Commissioner Lumon May has been handling dozens of calls from the families – white and black – of those prisoners caught in the April 29 explosion at the Central Booking and Detention Center. Those hurt in the blast and currently housed at the county road camp are being treated harshly if they ask for medical attention, according to their wives and mothers.
Under the condition that I would protect their identities, the commissioner got a few of them to talk with me. Three weeks ago, Director of Corrections Gordon Pike told the county commission at its Committee of the Whole meeting that he had hired six mental health counselors and an additional doctor to tend to those hurt in the explosion. The families interviewed today said that their loved ones have not seen any counselors and medical care is being discouraged by correctional officers.
One wife had a handwritten note from her husband that she read: “I’m waking up having nightmares, not knowing where I am. I have shooting pains, trouble breathing, radiating pain to my right knee, no feeling in my right foot. I keep feeling lightheaded like I’m about to pass out. Constant headaches, shooting pains in my chest. Depression, constant nightmares.”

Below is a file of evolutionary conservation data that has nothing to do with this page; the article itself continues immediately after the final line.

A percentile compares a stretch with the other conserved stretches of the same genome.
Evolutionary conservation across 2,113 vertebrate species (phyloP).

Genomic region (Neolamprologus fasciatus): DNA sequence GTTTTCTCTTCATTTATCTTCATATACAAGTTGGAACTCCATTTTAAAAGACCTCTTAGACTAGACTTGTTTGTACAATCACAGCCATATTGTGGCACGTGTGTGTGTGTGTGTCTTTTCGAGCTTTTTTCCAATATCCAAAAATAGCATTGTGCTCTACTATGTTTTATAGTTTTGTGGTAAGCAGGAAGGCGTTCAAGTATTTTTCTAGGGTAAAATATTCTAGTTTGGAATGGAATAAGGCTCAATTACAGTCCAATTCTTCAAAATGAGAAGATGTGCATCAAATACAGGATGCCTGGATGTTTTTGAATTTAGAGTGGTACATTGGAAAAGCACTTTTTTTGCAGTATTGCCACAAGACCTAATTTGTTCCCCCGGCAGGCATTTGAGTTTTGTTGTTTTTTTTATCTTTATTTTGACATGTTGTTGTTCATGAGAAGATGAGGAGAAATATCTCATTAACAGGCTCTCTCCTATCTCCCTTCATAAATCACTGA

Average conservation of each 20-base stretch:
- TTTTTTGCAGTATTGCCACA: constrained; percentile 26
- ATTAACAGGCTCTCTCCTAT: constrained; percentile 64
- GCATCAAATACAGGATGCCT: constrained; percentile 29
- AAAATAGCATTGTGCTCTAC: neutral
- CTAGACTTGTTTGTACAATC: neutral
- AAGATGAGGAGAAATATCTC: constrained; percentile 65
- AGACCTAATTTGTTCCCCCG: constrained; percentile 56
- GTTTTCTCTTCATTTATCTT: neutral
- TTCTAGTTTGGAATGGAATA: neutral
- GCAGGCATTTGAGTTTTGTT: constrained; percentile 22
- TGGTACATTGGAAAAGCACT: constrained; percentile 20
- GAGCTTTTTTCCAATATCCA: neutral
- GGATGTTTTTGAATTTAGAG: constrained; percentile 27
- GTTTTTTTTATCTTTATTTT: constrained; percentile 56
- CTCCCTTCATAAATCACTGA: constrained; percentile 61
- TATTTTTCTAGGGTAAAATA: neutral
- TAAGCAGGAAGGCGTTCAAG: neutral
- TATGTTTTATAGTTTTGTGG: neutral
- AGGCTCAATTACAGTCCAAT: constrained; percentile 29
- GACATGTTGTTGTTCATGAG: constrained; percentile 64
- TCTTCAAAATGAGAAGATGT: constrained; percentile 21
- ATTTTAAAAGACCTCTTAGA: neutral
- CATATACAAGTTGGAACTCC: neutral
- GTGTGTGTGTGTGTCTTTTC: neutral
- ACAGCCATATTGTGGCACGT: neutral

The prisoner wrote, “Every time I hear a loud sudden noise I jump. I keep thinking I might have died in the explosion and I’m in purgatory.”
The county has made the visit to a medical doctor or nurse so unbearable that prisoners at the road camp are afraid to request medical care. Families talked about prisoners being awaken at 2 a.m. and placed in holding cells the morning of their medical appointment at the main jail. Some complained of prisoners sitting in holding cells isolated for 17 hours, only to have a five-minute visit with a doctor to be given Ibuprofen.
Guards have tormented prisoners. They walk around with flashlights and hitting things, then laughing when the inmates jump. They have told inmates that they were going to draw names if you asked for medical and send five to the main jail where they would be punished.
“No matter what anybody has done, this is not the way to treat them,” shared a mother. “They are humans.”